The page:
DEUTSCHES LEBENSMITTELBUCH PDF

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Please contact customerservices lexology. As part of governmental effort to curb the increase of diabetes and obesity and to meet consumer demand for healthier diets, food and drink producers across the globe are facing pressure to reduce the sugar content of their products. One of the measures being introduced by an increasing number of governments is a "sugar tax", targeting high-sugar soft drinks, in an effort to reduce sugar intake among consumers and increase revenues from tax.

Sugary beverages are highly regulated worldwide: From tax to labelling regulations. As a result of several sugar taxes in the EU, such as the UK's "Soft Drinks Industry Levy", soft drinks manufacturers, including those that produce lemonade, were incentivized to reconsider the sugar content of their product formulas.

A similar tax in Ireland has motivated large carbonated drinks suppliers, such as Britvic, to consider reformulating their product to avoid higher taxation. Malaysia has jumped on the "sugar tax" bandwagon by introducing an excise duty on sugar-sweetened beverages, which will be effective from 1 April Currently, there is no minimum sugar content nor other requirements in relation to the use of the term "lemonade" in the Food Regulations.

In Singapore, the Food Regulations ultimately seek to draw a distinction between the labelling of drinks that contain real juice from fruit, and drinks that do not, rather than distinguish between the labelling of drinks with varying sugar content. Regulation 2 of the Food Regulations requires any non-alcoholic drink which incorporates the name of a fruit, vegetable or flower in its name — such as LEMON — and wishes to be labelled with the suffix "-ade" without actually using the juice of that fruit in its composition, to specify "[name of fruit, vegetable or flower] flavored drink" or "imitation [name of fruit, vegetable or flower] drink".

In Switzerland, there are rather strict requirements for fruit juices, but the Ordinance on Beverages does not stipulate any additional requirements regarding the ingredients of soft drinks with or without fruit juice in their composition.

Therefore, Swiss lemonade is not obliged to contain any sugar or sugar substitutes to be called "lemonade". This threshold is set by the German Food Book [1] Deutsches Lebensmittelbuch , and specifically, the Guidelines for Soft Drinks, and addresses their manufacture, composition and properties, which aim to protect consumers from misleading information by providing clarity and accuracy about products.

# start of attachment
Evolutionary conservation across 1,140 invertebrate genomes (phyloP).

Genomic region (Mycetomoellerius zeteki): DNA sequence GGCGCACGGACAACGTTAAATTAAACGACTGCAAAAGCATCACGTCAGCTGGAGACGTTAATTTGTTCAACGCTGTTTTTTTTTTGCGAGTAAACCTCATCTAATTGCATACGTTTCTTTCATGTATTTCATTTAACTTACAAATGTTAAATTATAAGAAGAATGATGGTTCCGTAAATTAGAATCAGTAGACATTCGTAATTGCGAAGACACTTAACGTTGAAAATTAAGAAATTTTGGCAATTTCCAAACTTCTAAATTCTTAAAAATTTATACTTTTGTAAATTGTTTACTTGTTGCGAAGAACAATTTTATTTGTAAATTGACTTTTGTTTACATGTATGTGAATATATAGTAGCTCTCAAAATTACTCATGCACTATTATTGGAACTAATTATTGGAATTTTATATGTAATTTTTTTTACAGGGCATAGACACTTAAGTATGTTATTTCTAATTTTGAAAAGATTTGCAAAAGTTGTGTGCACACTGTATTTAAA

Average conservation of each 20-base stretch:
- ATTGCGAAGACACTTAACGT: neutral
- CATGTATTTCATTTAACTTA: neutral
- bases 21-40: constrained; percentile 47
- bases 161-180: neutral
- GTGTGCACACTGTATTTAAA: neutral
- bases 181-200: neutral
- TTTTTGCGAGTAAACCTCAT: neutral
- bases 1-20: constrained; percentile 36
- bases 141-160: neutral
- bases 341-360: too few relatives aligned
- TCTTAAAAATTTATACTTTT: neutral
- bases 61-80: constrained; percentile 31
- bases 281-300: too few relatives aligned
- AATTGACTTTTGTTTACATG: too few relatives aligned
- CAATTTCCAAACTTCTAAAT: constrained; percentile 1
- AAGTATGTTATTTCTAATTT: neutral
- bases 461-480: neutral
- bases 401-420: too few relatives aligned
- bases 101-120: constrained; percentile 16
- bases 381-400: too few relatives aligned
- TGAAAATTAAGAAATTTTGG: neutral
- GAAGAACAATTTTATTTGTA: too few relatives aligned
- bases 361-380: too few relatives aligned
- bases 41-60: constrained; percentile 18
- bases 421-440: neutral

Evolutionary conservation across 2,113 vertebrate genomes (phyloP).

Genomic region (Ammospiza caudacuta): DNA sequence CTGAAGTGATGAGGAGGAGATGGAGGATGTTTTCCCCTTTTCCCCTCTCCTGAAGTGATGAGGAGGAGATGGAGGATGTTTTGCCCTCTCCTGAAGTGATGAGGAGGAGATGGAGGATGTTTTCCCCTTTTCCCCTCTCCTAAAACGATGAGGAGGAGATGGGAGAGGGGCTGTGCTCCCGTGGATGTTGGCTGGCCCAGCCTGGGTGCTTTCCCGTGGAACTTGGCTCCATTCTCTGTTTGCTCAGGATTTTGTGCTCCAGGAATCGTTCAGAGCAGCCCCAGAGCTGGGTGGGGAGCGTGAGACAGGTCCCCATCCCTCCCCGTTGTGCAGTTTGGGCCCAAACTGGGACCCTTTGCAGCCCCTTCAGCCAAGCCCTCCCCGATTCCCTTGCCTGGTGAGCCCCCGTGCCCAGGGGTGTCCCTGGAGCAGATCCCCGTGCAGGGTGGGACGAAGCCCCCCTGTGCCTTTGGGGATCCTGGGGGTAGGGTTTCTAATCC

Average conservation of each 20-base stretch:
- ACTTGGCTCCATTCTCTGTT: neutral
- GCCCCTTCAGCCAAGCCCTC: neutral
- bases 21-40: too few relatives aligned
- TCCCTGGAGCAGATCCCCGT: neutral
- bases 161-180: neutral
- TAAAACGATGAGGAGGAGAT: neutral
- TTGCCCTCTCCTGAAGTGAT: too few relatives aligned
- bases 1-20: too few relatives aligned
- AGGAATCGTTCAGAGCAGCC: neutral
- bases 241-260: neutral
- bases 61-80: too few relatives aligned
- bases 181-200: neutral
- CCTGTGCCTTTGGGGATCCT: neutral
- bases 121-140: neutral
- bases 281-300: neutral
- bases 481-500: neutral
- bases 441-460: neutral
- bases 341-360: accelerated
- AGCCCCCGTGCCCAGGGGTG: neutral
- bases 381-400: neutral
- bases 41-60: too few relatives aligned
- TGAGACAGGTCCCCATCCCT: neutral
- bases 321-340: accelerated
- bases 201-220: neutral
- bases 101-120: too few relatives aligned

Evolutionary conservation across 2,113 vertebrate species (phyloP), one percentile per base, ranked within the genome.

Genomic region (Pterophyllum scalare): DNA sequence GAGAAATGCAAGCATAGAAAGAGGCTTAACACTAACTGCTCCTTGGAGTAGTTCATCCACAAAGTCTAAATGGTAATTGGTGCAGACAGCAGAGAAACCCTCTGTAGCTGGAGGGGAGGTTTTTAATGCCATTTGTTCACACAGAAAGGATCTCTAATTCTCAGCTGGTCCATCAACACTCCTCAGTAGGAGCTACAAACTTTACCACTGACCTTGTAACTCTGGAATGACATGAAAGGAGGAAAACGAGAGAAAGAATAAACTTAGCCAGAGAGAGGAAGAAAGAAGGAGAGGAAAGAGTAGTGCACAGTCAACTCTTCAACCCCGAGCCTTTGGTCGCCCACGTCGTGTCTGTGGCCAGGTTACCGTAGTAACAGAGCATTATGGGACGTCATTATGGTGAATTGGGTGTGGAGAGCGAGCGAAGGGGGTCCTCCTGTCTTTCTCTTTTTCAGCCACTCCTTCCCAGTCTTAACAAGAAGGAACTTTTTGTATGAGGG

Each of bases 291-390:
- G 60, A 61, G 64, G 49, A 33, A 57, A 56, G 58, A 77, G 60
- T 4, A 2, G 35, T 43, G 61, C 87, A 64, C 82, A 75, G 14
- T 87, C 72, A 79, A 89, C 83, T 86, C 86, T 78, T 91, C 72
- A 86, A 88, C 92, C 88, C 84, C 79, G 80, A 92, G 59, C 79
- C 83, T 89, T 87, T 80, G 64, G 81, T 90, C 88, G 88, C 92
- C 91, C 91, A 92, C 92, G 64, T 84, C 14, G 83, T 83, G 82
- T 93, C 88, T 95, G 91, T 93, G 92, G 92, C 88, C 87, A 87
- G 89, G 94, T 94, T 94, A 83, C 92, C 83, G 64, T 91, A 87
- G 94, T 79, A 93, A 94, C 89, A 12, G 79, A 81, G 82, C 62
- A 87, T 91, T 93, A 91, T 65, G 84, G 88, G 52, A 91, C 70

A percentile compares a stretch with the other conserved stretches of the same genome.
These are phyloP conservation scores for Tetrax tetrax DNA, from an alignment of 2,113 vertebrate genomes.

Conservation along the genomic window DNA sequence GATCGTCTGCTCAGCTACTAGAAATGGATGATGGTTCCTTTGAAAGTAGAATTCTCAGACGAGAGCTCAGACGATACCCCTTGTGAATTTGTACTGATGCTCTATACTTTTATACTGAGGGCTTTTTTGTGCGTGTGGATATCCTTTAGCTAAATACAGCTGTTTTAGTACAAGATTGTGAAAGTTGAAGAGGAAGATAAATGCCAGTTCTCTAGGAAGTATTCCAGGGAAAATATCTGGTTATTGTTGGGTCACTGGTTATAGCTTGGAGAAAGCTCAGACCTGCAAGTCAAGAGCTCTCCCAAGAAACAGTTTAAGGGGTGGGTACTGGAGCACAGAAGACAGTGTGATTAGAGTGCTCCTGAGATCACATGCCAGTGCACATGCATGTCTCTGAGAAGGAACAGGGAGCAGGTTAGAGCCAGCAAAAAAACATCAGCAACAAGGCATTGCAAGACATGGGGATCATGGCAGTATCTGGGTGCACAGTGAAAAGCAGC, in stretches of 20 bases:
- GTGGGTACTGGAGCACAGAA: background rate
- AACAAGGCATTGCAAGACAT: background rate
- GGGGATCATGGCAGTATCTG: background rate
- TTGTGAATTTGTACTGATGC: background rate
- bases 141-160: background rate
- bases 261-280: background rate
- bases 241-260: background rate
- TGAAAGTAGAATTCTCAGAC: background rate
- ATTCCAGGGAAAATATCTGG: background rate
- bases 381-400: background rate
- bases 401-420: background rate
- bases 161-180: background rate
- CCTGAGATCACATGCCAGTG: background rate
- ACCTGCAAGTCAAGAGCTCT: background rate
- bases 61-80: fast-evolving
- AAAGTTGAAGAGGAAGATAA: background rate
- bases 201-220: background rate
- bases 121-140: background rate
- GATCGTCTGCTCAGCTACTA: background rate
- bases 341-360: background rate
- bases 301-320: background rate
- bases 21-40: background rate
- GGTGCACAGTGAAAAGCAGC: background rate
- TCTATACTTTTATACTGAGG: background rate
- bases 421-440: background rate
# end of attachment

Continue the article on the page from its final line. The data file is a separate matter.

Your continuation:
According to the CPO, LemonAid must either be re-named, so it is no longer called a "lemonade", or its sugar content must be increased.

So will LemonAid — and all other low-sugar soft drinks manufacturers — have to sell their beverages under different names in Germany, or adapt the recipe for the German market? The manufacturer rejected the claims, pointing out that the lemonade has been on the market since and that its product does not mislead the consumer. As Germany seems to be a lone rider in that regard, the CPO indicated that they would work towards reaching an amicable solution.

So it seems that a German "sugar-gate" can be avoided. If you would like to learn how Lexology can drive your content marketing strategy forward, please email enquiries lexology. The service succeeds in reducing that torrent to manageable gulps of high value analyses addressing topics of immediacy. Back Forward. Share Facebook Twitter Linked In. Follow Please login to follow content. Register now for your free, tailored, daily legal newsfeed service.

Baker McKenzie. Germany February 4 Sugary beverages are highly regulated worldwide: From tax to labelling regulations As a result of several sugar taxes in the EU, such as the UK's "Soft Drinks Industry Levy", soft drinks manufacturers, including those that produce lemonade, were incentivized to reconsider the sugar content of their product formulas.

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GIGAVUE MP PDF

Soft Drink and Lemonade Sugar Content: A "Weighty" Difference, At least in Germany!

Please contact customerservices lexology. As part of governmental effort to curb the increase of diabetes and obesity and to meet consumer demand for healthier diets, food and drink producers across the globe are facing pressure to reduce the sugar content of their products. One of the measures being introduced by an increasing number of governments is a "sugar tax", targeting high-sugar soft drinks, in an effort to reduce sugar intake among consumers and increase revenues from tax. Sugary beverages are highly regulated worldwide: From tax to labelling regulations.

FAAC 401MPS PDF

Bundesministerium für Ernährung und Landwirtschaft

The quality of food is an excellent topic for heated debates. The regularly updated German Food Code Deutsches Lebensmittelbuch has provided guidance to consumers and producers for decades. The Internet portal of the German Food Code Commission contains information on what consumers may expect from food. What ingredients go into a turkey kebab? What should the percentage of whole grain be in wholegrain bread? Can the tail fin be left on rollmop herrings?

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